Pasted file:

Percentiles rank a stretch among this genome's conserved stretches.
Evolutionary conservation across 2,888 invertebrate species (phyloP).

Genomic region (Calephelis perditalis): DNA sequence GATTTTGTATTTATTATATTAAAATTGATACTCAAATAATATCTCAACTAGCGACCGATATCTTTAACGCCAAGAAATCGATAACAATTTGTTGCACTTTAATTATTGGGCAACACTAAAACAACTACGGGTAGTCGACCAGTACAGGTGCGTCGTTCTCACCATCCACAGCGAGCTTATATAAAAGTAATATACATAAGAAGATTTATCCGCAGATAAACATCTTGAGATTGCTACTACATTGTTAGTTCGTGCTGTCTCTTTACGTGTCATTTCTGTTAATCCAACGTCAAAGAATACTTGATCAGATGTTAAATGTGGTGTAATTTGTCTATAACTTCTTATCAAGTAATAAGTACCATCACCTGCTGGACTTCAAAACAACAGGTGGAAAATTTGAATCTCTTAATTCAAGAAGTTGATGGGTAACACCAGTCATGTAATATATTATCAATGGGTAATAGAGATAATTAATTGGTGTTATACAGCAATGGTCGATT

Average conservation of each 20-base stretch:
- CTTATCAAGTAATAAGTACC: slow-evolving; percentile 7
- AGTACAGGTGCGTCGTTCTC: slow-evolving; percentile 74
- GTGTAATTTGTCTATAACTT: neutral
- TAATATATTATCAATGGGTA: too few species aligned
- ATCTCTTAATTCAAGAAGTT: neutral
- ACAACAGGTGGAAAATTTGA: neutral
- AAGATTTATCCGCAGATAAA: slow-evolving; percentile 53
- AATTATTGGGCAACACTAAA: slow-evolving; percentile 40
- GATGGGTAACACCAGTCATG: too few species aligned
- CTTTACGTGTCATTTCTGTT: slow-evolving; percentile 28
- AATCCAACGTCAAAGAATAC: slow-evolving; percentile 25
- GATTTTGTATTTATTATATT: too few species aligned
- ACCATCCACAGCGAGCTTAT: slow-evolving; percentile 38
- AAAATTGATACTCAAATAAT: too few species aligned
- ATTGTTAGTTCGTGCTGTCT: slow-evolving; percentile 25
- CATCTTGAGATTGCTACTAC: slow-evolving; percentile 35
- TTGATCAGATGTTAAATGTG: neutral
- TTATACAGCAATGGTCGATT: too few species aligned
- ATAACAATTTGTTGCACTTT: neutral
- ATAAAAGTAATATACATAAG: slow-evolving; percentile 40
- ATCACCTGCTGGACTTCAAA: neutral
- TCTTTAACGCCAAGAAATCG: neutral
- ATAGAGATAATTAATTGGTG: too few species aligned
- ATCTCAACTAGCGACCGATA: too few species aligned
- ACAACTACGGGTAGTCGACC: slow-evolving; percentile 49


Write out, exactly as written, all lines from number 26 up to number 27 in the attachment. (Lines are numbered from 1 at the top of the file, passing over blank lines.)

- TCTTTAACGCCAAGAAATCG: neutral
- ATAGAGATAATTAATTGGTG: too few species aligned